Traffic on Flipboard, which turns your social and media feeds into a sleek digital magazine, has increased 300 percent since early March, to between 8 and 9 million flips, CEO Mike McCue told Liz Gannes of AllThingsD. A flip on the touchscreen app is roughly equivalent to a page view.
The social news app also doubled its user base in two months, and I was one of them. Flipboard was the third app I installed on my new iPad last month, after Evernote (for productivity) and Angry Birds (for unproductivity).
For those of us trying to make a living in the new media landscape, Flipboard gives a preview of what our work might look like in a few years: Digital, clickable, multimedia, interactive, instantly updated, streamlined and personalized.
The app picks up Facebook, Twitter, Google Reader, Flickr and other social media feeds and arranges them into a magazine-like layout. Instead of wandering aimless like a cloud through my browser, mailbox, and desktop to see my RSS feeds, friends' updates, Tweets, and favorite New York Times stories, I get them, neatly assembled, usually with a lovely photo of somebody else's vacation on the cover.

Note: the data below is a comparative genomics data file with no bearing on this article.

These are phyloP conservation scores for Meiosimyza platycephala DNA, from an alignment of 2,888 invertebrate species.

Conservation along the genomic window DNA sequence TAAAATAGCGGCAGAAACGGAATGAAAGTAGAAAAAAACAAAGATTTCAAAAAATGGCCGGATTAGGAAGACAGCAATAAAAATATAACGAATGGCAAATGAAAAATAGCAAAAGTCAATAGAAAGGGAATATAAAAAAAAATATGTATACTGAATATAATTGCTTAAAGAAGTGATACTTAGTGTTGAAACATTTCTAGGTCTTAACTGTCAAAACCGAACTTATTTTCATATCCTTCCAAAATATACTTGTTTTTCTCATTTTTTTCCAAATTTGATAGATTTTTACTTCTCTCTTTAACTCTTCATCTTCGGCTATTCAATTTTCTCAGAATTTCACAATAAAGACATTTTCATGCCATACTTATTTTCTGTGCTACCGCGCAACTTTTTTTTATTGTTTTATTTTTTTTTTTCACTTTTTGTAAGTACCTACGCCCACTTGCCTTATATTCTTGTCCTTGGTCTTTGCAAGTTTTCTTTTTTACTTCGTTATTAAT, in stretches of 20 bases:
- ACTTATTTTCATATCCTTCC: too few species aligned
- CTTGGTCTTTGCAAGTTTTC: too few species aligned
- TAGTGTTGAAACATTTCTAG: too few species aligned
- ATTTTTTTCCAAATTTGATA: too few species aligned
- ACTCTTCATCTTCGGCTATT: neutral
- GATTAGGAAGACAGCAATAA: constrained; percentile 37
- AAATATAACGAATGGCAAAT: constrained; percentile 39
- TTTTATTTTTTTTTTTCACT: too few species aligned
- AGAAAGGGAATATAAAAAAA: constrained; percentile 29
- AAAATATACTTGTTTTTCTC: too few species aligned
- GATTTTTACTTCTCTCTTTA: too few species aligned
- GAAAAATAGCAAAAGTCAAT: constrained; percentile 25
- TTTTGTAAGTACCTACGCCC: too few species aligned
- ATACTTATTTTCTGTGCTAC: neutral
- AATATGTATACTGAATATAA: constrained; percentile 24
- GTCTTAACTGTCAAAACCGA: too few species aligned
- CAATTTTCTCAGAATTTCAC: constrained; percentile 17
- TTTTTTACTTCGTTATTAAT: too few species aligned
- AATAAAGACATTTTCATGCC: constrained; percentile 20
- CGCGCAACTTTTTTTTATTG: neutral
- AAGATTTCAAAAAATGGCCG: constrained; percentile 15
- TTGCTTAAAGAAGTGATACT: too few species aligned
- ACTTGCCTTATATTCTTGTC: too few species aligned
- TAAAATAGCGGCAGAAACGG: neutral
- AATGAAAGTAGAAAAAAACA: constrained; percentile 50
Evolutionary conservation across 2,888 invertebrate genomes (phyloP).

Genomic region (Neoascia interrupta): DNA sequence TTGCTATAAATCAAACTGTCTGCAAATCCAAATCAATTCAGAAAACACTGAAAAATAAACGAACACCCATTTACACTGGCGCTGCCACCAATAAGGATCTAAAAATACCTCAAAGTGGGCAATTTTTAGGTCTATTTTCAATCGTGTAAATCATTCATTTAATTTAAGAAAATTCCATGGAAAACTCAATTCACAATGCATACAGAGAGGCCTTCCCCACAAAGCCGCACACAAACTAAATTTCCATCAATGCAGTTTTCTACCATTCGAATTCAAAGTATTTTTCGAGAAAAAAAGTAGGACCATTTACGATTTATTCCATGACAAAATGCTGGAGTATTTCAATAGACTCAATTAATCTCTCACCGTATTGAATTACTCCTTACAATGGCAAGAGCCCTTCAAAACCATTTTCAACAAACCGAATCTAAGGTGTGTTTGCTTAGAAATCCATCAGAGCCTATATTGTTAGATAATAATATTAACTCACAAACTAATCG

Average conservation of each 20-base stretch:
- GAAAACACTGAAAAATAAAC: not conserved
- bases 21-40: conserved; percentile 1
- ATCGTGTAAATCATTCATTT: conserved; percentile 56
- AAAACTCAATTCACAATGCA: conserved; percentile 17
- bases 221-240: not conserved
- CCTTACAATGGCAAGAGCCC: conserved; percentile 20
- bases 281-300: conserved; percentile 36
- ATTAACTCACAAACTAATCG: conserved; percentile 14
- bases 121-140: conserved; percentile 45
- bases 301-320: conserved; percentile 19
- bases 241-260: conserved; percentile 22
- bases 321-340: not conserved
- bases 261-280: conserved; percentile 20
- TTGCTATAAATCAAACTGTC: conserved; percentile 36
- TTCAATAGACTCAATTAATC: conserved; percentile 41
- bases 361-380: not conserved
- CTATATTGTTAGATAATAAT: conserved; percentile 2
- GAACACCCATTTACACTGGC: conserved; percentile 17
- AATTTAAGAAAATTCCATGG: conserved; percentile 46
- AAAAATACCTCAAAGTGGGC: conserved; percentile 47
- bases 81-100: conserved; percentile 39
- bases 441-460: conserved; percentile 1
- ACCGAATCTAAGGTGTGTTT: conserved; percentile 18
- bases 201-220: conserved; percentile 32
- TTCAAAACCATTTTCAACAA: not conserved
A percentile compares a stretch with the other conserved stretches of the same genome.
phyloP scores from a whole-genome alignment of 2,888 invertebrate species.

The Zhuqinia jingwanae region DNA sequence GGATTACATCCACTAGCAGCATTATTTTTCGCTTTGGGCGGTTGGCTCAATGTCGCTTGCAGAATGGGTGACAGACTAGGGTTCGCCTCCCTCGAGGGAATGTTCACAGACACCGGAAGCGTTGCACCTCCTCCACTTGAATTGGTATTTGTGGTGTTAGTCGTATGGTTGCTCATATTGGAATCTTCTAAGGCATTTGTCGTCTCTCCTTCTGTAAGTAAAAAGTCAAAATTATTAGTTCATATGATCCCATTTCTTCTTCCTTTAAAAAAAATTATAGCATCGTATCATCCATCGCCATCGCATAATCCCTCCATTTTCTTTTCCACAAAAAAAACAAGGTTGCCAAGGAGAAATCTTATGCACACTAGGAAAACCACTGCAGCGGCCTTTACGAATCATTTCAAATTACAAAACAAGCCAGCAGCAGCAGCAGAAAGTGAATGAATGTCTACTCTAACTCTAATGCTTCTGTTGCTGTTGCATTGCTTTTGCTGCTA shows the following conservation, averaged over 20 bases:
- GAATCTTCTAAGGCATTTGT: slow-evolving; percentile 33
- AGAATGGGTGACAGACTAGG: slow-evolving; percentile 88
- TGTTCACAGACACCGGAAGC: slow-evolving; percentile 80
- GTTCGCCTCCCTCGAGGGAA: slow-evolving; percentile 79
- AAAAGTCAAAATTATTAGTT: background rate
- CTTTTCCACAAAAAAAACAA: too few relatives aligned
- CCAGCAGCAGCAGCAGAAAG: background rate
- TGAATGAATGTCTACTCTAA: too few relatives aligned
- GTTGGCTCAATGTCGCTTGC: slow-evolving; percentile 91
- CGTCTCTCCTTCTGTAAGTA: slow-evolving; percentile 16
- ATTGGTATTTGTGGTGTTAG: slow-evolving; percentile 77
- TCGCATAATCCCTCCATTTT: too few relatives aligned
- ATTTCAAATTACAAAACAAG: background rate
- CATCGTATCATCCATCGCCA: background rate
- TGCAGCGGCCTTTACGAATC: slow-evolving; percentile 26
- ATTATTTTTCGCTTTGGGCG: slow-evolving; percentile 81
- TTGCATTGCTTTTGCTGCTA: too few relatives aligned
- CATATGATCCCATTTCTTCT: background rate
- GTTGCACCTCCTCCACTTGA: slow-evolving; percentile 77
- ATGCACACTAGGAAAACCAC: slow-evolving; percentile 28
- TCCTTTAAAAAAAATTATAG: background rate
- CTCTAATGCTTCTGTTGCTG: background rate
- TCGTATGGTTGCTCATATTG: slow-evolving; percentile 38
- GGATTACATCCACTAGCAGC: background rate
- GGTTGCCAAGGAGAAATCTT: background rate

Users can add curated topical feeds and Flipboard versions of a growing stable of publications, ranging from Lonely Planet to Business Insider.
It bypasses advertising, which scares me as a writer. As a reader, I like it a lot.
It's been a good couple of weeks for Flipboard, which picked up Webbys and People's Voice Awards for tablet news and social apps, and signed the Oprah Winfrey media empire in mid-April and Forbes this week, according to Folio.
Flipboard for iPhone will launch this summer, McCue told Gannes. "I mentioned to McCue that Flipboard might now be part of my weekend routine but it's too lightweight for my weekday thirst to tap into real-time news and conversation," Gannes writes. "McCue responded that the new iPhone app is designed to be a weekday tool for people like me."
A MacOS version has been rumored but not announced.